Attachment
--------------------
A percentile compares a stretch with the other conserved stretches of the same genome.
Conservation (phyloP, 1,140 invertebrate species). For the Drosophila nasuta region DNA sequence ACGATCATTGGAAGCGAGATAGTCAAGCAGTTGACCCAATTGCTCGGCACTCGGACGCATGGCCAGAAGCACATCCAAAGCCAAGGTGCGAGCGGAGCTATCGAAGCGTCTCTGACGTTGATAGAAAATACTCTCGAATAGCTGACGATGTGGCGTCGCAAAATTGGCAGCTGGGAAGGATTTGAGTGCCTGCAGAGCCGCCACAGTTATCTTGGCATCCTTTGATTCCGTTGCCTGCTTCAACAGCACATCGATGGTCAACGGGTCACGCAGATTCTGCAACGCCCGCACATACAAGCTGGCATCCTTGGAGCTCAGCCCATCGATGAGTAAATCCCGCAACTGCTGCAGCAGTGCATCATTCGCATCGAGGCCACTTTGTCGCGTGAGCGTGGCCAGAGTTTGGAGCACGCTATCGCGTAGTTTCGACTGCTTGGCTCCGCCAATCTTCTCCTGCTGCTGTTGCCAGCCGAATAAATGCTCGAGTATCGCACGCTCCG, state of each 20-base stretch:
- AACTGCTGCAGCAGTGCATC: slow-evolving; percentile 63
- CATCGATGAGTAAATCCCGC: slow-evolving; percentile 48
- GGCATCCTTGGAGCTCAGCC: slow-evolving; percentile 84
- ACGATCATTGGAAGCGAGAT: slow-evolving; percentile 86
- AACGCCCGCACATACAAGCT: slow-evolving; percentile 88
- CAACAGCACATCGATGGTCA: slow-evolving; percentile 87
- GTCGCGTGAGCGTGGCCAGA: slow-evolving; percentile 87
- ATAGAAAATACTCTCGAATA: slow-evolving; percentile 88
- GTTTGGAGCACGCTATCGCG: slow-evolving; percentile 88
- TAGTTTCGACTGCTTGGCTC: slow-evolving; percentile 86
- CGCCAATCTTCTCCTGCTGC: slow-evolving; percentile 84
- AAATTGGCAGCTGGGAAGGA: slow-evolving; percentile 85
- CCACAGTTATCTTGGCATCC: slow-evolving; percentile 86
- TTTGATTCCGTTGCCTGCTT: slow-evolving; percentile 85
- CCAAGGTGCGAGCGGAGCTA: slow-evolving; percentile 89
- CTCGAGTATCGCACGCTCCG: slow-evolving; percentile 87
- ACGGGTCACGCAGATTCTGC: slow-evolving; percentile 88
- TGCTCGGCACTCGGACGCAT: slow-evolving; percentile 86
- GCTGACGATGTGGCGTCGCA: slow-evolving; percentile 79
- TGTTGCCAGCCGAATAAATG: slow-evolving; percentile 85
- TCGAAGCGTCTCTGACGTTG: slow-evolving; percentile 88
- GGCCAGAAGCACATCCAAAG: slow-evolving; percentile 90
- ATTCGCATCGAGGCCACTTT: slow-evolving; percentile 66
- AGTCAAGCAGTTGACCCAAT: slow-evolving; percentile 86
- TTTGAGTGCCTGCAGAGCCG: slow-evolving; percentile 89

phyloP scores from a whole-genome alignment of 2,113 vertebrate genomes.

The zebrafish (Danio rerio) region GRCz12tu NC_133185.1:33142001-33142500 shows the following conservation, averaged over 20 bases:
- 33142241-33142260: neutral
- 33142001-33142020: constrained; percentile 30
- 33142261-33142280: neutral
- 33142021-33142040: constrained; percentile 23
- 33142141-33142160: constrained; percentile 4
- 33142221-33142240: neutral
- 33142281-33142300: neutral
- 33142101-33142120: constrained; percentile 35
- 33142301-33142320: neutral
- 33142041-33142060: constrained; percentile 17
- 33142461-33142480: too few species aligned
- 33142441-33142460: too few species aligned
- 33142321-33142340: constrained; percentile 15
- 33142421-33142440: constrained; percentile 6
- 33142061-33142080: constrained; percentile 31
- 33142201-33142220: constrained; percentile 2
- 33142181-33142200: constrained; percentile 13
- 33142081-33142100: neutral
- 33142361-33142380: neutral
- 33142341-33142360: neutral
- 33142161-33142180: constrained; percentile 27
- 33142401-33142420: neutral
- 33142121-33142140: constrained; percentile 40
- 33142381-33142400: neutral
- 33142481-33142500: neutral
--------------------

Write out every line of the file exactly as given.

A percentile compares a stretch with the other conserved stretches of the same genome.
Conservation (phyloP, 1,140 invertebrate species). For the Drosophila nasuta region DNA sequence ACGATCATTGGAAGCGAGATAGTCAAGCAGTTGACCCAATTGCTCGGCACTCGGACGCATGGCCAGAAGCACATCCAAAGCCAAGGTGCGAGCGGAGCTATCGAAGCGTCTCTGACGTTGATAGAAAATACTCTCGAATAGCTGACGATGTGGCGTCGCAAAATTGGCAGCTGGGAAGGATTTGAGTGCCTGCAGAGCCGCCACAGTTATCTTGGCATCCTTTGATTCCGTTGCCTGCTTCAACAGCACATCGATGGTCAACGGGTCACGCAGATTCTGCAACGCCCGCACATACAAGCTGGCATCCTTGGAGCTCAGCCCATCGATGAGTAAATCCCGCAACTGCTGCAGCAGTGCATCATTCGCATCGAGGCCACTTTGTCGCGTGAGCGTGGCCAGAGTTTGGAGCACGCTATCGCGTAGTTTCGACTGCTTGGCTCCGCCAATCTTCTCCTGCTGCTGTTGCCAGCCGAATAAATGCTCGAGTATCGCACGCTCCG, state of each 20-base stretch:
- AACTGCTGCAGCAGTGCATC: slow-evolving; percentile 63
- CATCGATGAGTAAATCCCGC: slow-evolving; percentile 48
- GGCATCCTTGGAGCTCAGCC: slow-evolving; percentile 84
- ACGATCATTGGAAGCGAGAT: slow-evolving; percentile 86
- AACGCCCGCACATACAAGCT: slow-evolving; percentile 88
- CAACAGCACATCGATGGTCA: slow-evolving; percentile 87
- GTCGCGTGAGCGTGGCCAGA: slow-evolving; percentile 87
- ATAGAAAATACTCTCGAATA: slow-evolving; percentile 88
- GTTTGGAGCACGCTATCGCG: slow-evolving; percentile 88
- TAGTTTCGACTGCTTGGCTC: slow-evolving; percentile 86
- CGCCAATCTTCTCCTGCTGC: slow-evolving; percentile 84
- AAATTGGCAGCTGGGAAGGA: slow-evolving; percentile 85
- CCACAGTTATCTTGGCATCC: slow-evolving; percentile 86
- TTTGATTCCGTTGCCTGCTT: slow-evolving; percentile 85
- CCAAGGTGCGAGCGGAGCTA: slow-evolving; percentile 89
- CTCGAGTATCGCACGCTCCG: slow-evolving; percentile 87
- ACGGGTCACGCAGATTCTGC: slow-evolving; percentile 88
- TGCTCGGCACTCGGACGCAT: slow-evolving; percentile 86
- GCTGACGATGTGGCGTCGCA: slow-evolving; percentile 79
- TGTTGCCAGCCGAATAAATG: slow-evolving; percentile 85
- TCGAAGCGTCTCTGACGTTG: slow-evolving; percentile 88
- GGCCAGAAGCACATCCAAAG: slow-evolving; percentile 90
- ATTCGCATCGAGGCCACTTT: slow-evolving; percentile 66
- AGTCAAGCAGTTGACCCAAT: slow-evolving; percentile 86
- TTTGAGTGCCTGCAGAGCCG: slow-evolving; percentile 89

phyloP scores from a whole-genome alignment of 2,113 vertebrate genomes.

The zebrafish (Danio rerio) region GRCz12tu NC_133185.1:33142001-33142500 shows the following conservation, averaged over 20 bases:
- 33142241-33142260: neutral
- 33142001-33142020: constrained; percentile 30
- 33142261-33142280: neutral
- 33142021-33142040: constrained; percentile 23
- 33142141-33142160: constrained; percentile 4
- 33142221-33142240: neutral
- 33142281-33142300: neutral
- 33142101-33142120: constrained; percentile 35
- 33142301-33142320: neutral
- 33142041-33142060: constrained; percentile 17
- 33142461-33142480: too few species aligned
- 33142441-33142460: too few species aligned
- 33142321-33142340: constrained; percentile 15
- 33142421-33142440: constrained; percentile 6
- 33142061-33142080: constrained; percentile 31
- 33142201-33142220: constrained; percentile 2
- 33142181-33142200: constrained; percentile 13
- 33142081-33142100: neutral
- 33142361-33142380: neutral
- 33142341-33142360: neutral
- 33142161-33142180: constrained; percentile 27
- 33142401-33142420: neutral
- 33142121-33142140: constrained; percentile 40
- 33142381-33142400: neutral
- 33142481-33142500: neutral